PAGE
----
You have come to Pasadena, Calif., the cradle of Pentecostalism, to study at the school of theology most associated with that movement, Fuller Theological Seminary. Why?
In the Philippines, I studied theology between 1984 and 1988, and afterward taught in a seminary. By 1991, the year of the Second Plenary Council of the Philippines, we had pretty well articulated the Second Vatican Council. Our Philippine council was well attended; it tried to be pastoral; there were good discussions about the proper roles of priest and laity; and a beautiful document emerged, a kind of indigenized Vatican II. But 10 years later, when they evaluated this council, the result was dismal.
The problem was not our vision of church but rather how to make it happen. The architectural blueprint, the picture, was there; but we had not mastered the engineering. Most priests learned about ministry by trial and error, by learning from experience. In our seminaries we got an “architecture” or theological vision, but very little on the building of that vision. You have to do that on your own. That is a very costly way to learn, costly to people’s faith.
I had been trained in business and used to be a certified public accountant. Business people do not learn how to run a business by experimenting. If your ideas do not work out, you pay dearly! In the business schools you are exposed to the experience of others—strategies, methods, systems that work. You learn from the best practice of those in the field.
When I was here in the United States for my tertianship program [a year devoted to spirituality at the end of Jesuit formation] in 1995-96, I asked around about Catholic universities, what they have to offer. Most of what they have is in Scripture and theology; their pastoral emphasis is on counseling. I wanted to learn about methods and systems in ministry—for example, how to run a good and healthy parish community, how to realize the church of Vatican II.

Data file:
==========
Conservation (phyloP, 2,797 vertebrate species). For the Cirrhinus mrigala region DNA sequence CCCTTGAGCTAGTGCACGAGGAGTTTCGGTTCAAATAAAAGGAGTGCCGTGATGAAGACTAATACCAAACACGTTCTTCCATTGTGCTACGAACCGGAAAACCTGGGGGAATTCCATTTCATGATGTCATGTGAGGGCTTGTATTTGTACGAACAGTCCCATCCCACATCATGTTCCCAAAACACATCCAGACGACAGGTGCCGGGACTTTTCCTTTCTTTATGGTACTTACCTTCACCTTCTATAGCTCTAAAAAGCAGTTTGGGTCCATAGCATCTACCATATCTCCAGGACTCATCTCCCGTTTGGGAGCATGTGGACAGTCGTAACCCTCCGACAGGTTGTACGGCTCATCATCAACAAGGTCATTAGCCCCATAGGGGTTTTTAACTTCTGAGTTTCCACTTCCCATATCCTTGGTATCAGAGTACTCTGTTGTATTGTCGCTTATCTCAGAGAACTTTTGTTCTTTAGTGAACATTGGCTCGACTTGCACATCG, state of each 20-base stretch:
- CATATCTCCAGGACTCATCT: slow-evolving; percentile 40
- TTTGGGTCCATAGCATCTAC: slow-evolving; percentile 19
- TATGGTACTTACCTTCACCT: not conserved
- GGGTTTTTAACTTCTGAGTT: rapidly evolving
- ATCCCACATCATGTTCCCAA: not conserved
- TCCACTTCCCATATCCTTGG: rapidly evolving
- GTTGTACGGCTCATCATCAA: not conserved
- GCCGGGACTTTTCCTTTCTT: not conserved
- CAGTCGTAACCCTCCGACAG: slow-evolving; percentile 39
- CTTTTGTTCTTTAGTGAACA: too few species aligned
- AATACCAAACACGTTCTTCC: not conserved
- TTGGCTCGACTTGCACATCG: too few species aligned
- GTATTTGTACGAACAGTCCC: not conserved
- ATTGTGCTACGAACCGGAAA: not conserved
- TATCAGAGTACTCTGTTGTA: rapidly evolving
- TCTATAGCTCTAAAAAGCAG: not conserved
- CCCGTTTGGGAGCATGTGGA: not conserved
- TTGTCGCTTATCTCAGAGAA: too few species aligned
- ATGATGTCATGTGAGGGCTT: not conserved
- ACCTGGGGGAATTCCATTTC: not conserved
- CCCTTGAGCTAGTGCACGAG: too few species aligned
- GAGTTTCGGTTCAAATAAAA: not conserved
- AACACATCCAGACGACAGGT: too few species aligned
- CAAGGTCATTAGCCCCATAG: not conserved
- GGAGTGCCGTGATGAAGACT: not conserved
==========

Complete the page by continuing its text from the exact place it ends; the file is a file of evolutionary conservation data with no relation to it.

Two advisors in Los Angeles suggested Fuller Theological Seminary, which is the largest in the country, serving more than 4,000 students, if you count its satellite campuses. Fuller has a reputation as a clearinghouse for the best methods of ministry in the world—for what works in Korea, Africa, Latin America. I liked its very practical bent, not bogging down in little theological debates. As Pope John Paul II had said in his encyclical on ecumenism, Ut Unum Sint, certain aspects of the Christian mystery have been better lived by our Protestant brothers. So I enrolled in the pastoral program, with its focus on methods and systems.
What was your own experience in evangelization?
In the Philippines I had been surprised that my students appreciated so much learning that they can actually use, finding out how, concretely, things can be done. I have always started with this question, “What is supposed to be in the minister’s knapsack when he goes to the front lines?” The first requirement is vision, a correct way of understanding what is the church, what is Christian identity, what is Christian mission. These are provided by theology. Then he or she needs motivation, which depends on spirituality, that is, on the understanding one has of God and how one lives it and how you sustain that on a daily basis with some practical way of discipline. This is attended to in most seminary programs.
But how do you build an evangelizing community? That requires skills. It’s not enough to have the vision. One needs ability in planning, organizing, directing, evaluating, controlling—the same skills proper to an executive or any leader in the secular field. One also needs resources to make the work easier.
Now how to present all this in a simple way, for ready application? If the material seems too complicated, if you need a theologian like Edward Schillebeeckx to understand it, it won’t work. My course always ends up with a manual. After trying to be as clear as possible in class, I put it all together in maybe 300 pages of notes, many of which can be used for transparencies and projection.
So in studying the Protestant churches, what did you find that helped you?
They go for the jugular. They think of how they can convert people. They don’t quibble too much about the theology, at least the fastest-growing churches don’t. My heart ached when the pope was in Mexico and he told the people, “Each one of you should be an evangelizer.” Sadly, the people don’t know how.
I came to realize how effective the evangelistic strategies are. Already in four countries of Latin America—Brazil, Nicaragua, Colombia and, I think, Puerto Rico—there are more active, churchgoing Protestants than Catholics. I remember a Latin American bishop saying in the early 80’s, “The soul of Latin America is Catholic.” We were hoping it would all go away—Pentecostalism, the Assemblies of God, even the charismatic movement. But they didn’t. They have a very practical bent. Their sophistication is not in theology but in method. They use what works.